Why a Bicycle Tour is the Best Way to Explore Osaka

As autumn kicks in and temperatures start to cool down, conditions get better for venturing out of Tokyo and exploring other parts of Japan’s beautiful diversity. With over 2.6 million inhabitants, Osaka is the third largest city in the country and a long-time rival of Tokyo for good reason, as it is filled with an abundance of sights, sounds and tastes to uncover.

One of the city’s top tourist attractions is Cycle Osaka, a cycle tour operator launched in 2013 that has rapidly gained popularity and has been recognized as TripAdvisor’s number one outdoor activity in Osaka. Founder Sam Crofts tells us why visitors all over the world are flocking to enjoy his beloved city on two wheels.

Scratching Below the Surface

Beyond famous attractions such as Osaka Castle and the Dotonbori shopping area, Osaka struggles to capture certain visitors who often complain about its lack of visual uniqueness. However, they’re failing to see the whole historical and cultural picture. “Osaka is a favorite among Japan connoisseurs – the people who take the time to look beyond the surface and therefore fall madly in love with the place and its hidden wonders. It has an atmosphere quite unlike anywhere else I know, and it’s on our tours that our passion is echoed and people delve a little deeper,” Sam explains.

The Time is Fall

Autumn is the best time to fall in love with Osaka. The need to hop from one air-conditioned room to another is replaced by the freedom to enjoy life outdoors, sweat-free. Sam explains how Osakans breathe a collective sigh of relief and set about really enjoying one of the best times of the year in the city.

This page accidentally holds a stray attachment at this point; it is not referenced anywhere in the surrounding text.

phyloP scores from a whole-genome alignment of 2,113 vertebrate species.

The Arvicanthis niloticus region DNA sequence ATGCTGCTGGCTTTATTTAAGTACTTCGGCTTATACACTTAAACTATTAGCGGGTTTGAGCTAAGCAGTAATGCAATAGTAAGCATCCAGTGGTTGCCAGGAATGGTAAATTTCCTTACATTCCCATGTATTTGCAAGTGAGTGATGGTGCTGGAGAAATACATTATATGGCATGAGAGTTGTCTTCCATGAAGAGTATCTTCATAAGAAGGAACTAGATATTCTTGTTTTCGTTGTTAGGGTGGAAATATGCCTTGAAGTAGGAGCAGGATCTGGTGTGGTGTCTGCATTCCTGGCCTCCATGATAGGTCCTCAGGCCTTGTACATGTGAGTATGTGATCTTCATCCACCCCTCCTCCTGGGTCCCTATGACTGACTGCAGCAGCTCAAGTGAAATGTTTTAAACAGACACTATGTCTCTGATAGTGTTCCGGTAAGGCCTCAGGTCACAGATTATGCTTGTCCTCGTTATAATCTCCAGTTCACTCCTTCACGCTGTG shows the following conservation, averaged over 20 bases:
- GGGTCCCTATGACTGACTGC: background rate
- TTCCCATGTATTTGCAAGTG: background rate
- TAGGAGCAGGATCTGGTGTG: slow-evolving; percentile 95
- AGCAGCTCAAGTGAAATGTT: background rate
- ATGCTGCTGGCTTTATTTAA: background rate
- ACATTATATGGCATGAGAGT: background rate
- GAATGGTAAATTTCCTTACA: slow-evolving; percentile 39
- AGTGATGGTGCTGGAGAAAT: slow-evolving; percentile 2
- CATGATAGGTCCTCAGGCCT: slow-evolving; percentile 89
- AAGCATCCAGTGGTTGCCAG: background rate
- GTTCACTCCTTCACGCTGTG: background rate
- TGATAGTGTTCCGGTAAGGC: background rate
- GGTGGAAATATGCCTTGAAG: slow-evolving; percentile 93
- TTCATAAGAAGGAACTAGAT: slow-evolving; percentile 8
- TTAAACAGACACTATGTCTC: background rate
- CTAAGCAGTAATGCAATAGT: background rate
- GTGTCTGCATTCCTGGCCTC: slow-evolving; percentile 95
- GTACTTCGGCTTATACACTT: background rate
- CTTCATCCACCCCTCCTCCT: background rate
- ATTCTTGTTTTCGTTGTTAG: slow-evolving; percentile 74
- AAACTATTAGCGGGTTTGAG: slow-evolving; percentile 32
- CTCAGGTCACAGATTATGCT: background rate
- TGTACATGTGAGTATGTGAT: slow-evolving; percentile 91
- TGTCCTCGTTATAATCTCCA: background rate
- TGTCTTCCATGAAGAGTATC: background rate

“So much happens in fall. First, there’s the Kishiwada Danjiri festival, where intoxicated teams compete with each other, pulling huge portable shrines through the neighborhood streets – you really have to see it to believe it! As the season progresses, moon viewing parties and harvest festivals are common before the leaves turn and the locals shift their attention to the changing colors,” says Sam. “When foliage viewing becomes the main event, Osaka is mercifully free from the legions of tourists descending upon more popular spots in Kyoto and Tokyo.”

From the shocking yellow gingko trees of Midosuji Avenue to the rusty oranges of Osaka Castle Park and the deep red maple leaves of Minoh Park, the Osaka area is filled with color and can be enjoyed (as with most things in Osaka) at a slightly more relaxed pace, and with a distinctly local vibe.

Fall treats in Osaka come in the shape of deep fried maple leaves, or momiji tempura. Sam recommends getting them from Minoh, also home to Osaka’s most famous craft beer brewery. “The short walk from the station up towards the forest is lined with hawkers selling the seasonal snack, which goes perfectly with a local brew after a hike up to the waterfall.”

Momiji Tempura. Photo: Bert Kimura/Flickr under the Creative Commons license

Bicycle Discoveries